“It seems especially important to pursue thoughtful government regulation of facial recognition technology, given its broad societal ramifications and potential for abuse.”

According to Mr. Smith, fears about misuse prompted Microsoft to “move deliberately” with facial recognition consulting or contracting.

“This has led us to turn down some customer requests for deployments of this service where we’ve concluded that there are greater human rights risks,” he added.

Mr. Smith calls on governments to create a “common regulatory” framework for facial recognition and potentially create standards so that companies themselves wouldn’t have to be self-regulate. While acknowledging that tech companies have a role to play, it needs governments to enact regulations, as not all companies are likely to put in place their own ethics rules, mainly in a competitive environment.

Simultaneously, Microsoft will be talking with customers, academics and human rights groups that deal with facial recognition, Mr. Smith said.

“This work will take up to a few months, but we’re committed to completing it expeditiously,” he wrote.

Microsoft also used this blog post as an opportunity to defend the company’s contract with U.S. Immigration and Customs Enforcement that caused a huge public outcry, saying that it doesn’t involve face recognition as thought by many. It instead involves “legacy email, calendar, messaging and document management workloads.”

Mr. Smith said, “These issues are not going to go away. Facial recognition is the technology of the moment, but it’s apparent that other new technologies will raise similar issues in the future. This makes it even more important that we use this moment to get the direction right.”

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Google allows third-party app developers to read your emails

Google allows third-party app developers to read your emails

Gmail app developers might be reading your personal emails

The Facebook-Cambridge Analytica privacy data scandal had created an unrest when it was discovered that the latter illegally harvested up to 87 million Facebook users’ personal data without their knowledge and consent. Apparently, Facebook allowed thousands of app developers to harvest data through third-party online games and quizzes.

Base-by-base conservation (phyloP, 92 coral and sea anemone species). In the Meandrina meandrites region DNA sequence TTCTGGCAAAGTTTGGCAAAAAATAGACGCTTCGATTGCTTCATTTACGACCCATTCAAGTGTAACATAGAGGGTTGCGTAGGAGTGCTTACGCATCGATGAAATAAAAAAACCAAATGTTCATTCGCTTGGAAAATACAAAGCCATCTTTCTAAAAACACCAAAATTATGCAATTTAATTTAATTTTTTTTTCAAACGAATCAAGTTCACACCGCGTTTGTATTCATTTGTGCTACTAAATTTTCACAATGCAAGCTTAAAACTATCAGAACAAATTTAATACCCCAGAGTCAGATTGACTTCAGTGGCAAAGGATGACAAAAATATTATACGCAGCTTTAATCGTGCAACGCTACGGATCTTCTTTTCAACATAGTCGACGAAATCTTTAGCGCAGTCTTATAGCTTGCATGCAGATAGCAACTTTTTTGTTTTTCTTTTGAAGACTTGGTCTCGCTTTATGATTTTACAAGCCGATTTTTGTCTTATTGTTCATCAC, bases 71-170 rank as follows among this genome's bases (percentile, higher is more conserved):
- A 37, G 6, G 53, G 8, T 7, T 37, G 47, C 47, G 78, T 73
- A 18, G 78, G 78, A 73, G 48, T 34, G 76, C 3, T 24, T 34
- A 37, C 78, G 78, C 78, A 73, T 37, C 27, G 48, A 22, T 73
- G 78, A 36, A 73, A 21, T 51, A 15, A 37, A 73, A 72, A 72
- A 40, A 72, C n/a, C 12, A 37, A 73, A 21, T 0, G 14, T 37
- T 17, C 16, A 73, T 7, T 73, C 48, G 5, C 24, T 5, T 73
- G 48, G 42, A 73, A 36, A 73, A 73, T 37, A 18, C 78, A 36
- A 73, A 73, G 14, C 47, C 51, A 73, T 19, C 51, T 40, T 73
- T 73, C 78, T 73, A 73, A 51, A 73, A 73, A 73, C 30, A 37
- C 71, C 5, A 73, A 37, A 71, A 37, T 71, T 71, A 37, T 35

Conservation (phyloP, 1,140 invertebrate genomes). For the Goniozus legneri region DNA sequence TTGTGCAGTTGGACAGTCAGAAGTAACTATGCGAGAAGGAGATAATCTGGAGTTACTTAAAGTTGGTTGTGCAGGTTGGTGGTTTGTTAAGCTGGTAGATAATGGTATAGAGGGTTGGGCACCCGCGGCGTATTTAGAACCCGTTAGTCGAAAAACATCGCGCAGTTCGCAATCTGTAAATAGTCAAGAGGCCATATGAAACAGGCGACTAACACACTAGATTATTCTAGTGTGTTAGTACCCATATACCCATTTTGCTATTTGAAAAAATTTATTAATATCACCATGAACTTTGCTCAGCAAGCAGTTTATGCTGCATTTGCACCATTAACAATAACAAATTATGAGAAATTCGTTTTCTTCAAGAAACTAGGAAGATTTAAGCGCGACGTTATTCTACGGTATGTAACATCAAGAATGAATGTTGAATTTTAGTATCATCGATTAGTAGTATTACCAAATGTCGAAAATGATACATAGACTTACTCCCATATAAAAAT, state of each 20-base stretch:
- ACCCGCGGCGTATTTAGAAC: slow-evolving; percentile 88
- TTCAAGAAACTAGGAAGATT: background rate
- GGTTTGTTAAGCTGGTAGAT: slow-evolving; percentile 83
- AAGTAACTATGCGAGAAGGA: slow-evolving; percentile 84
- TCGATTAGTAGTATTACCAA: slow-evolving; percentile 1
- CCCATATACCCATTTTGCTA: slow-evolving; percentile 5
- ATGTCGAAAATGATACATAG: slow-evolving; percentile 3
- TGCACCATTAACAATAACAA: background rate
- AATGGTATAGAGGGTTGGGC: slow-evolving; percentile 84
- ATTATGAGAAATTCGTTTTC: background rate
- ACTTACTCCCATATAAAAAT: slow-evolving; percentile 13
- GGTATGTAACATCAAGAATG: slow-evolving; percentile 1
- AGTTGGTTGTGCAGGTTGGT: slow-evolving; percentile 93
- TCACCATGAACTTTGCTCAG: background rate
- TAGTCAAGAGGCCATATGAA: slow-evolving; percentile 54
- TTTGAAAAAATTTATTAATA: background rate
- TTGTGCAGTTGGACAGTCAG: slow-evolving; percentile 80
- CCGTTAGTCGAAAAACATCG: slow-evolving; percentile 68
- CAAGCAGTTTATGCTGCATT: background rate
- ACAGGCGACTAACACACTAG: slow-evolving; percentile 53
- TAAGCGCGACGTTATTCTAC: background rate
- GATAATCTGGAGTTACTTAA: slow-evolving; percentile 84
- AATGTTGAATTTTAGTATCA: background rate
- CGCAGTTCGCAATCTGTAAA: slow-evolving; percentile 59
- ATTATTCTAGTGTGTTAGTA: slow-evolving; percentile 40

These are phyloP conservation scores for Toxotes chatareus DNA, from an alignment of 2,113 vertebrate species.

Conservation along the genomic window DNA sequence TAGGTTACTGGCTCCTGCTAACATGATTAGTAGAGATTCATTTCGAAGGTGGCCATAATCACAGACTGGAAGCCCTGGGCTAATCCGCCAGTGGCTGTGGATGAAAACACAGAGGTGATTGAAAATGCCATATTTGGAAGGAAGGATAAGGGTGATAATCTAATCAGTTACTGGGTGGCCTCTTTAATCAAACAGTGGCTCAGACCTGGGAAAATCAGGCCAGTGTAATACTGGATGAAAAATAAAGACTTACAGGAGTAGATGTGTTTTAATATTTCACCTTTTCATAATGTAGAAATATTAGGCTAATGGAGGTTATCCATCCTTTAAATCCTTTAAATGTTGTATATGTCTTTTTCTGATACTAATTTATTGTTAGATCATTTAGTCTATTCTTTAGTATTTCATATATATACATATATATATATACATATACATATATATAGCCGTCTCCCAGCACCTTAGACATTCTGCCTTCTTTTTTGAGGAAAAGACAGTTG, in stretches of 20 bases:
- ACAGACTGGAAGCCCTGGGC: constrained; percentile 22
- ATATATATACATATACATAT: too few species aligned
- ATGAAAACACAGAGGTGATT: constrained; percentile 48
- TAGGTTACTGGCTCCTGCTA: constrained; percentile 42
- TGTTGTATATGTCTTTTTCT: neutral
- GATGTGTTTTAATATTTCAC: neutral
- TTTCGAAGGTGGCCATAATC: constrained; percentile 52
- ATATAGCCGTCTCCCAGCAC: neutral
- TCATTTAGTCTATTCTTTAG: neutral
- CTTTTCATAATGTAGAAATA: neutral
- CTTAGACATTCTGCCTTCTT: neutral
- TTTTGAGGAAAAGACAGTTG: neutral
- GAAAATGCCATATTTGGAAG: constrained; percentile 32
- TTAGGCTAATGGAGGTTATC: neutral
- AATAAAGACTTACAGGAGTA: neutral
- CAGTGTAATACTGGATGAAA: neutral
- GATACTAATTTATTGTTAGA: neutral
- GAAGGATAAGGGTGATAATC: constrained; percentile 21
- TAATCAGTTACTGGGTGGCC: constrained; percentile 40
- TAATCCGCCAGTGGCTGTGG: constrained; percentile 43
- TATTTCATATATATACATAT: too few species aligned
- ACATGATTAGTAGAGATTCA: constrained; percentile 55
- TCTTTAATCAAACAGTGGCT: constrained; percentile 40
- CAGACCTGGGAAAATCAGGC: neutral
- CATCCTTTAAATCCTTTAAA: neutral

Now, a similar kind of accusation has been made against the search giant, Google for allowing third-party app developers access to user’s private messages in Gmail, according to a Wall Street Journal report.

Google “continues to let hundreds of outside software developers scan the inboxes of millions of Gmail users who signed up for email-based services offering shopping price comparisons, automated travel-itinerary planners or other tools,” the report said late Monday.

With nearly 1.4 billion users around the world, Gmail has more users than the next 25 largest email providers combined.

“Google does little to police those developers, who train their computers– and, in some cases, employees — to read their users’ emails,” the report further stated.

Last year, after receiving a lot of criticism for having computers scan every Gmail email to deliver targeted ads. Back then, Google assured Gmail users that it would stop reading emails and won’t display ads based on the content of the emails.

According to Google, it provides data only to those third-party apps and services that it has vetted and to whom users have explicitly granted access to check their inbox.

Google’s own employees read emails only “in very specific cases where you ask us to and give consent, or where we need to for security purposes, such as investigating a bug or abuse,” the report states.

“Email data collectors use software to scan millions of messages a day, looking for clues about consumers that they can sell to marketers, hedge funds and other businesses,” the report added, saying data miners basically have access to other email services besides Gmail.

Several app developers have termed accessing its users’ inboxes a “common practice”, which is done in order to build a new feature and to develop machine algorithms. Many software developers also said they go through inboxes to enhance the user experience.

They defended this action by saying, “The practice is specified in their user agreements and they have implemented strict rules for employees regarding the handling of emails.”

Commenting on the issue through a blog post, written by Suzanne Frey, the director of the company’s Security, Trust, & Privacy division of Google Cloud, the company said, “A vibrant ecosystem of non-Google apps gives you choice and helps you get the most out of your email. However, before a published, non-Google app can access your Gmail messages, it goes through a multi-step review process that includes automated and manual review of the developer, assessment of the app’s privacy policy and homepage to ensure it is a legitimate app, and in-app testing to ensure the app works as it says it does.”

Further, while calming controversy over app developers having access to your Gmail, Frey reiterates in the blog post that, “The practice of automatic processing has caused some to speculate mistakenly that Google ‘reads’ your emails. To be absolutely clear: no one at Google reads your Gmail, except in very specific cases where you ask us to and give consent, or where we need to for security purposes, such as investigating a bug or abuse.”

If you do not wish third-party apps scan your emails, then it is suggested that you uninstall extensions that you don’t trust and use apps from reputed developers.

Source: WSJ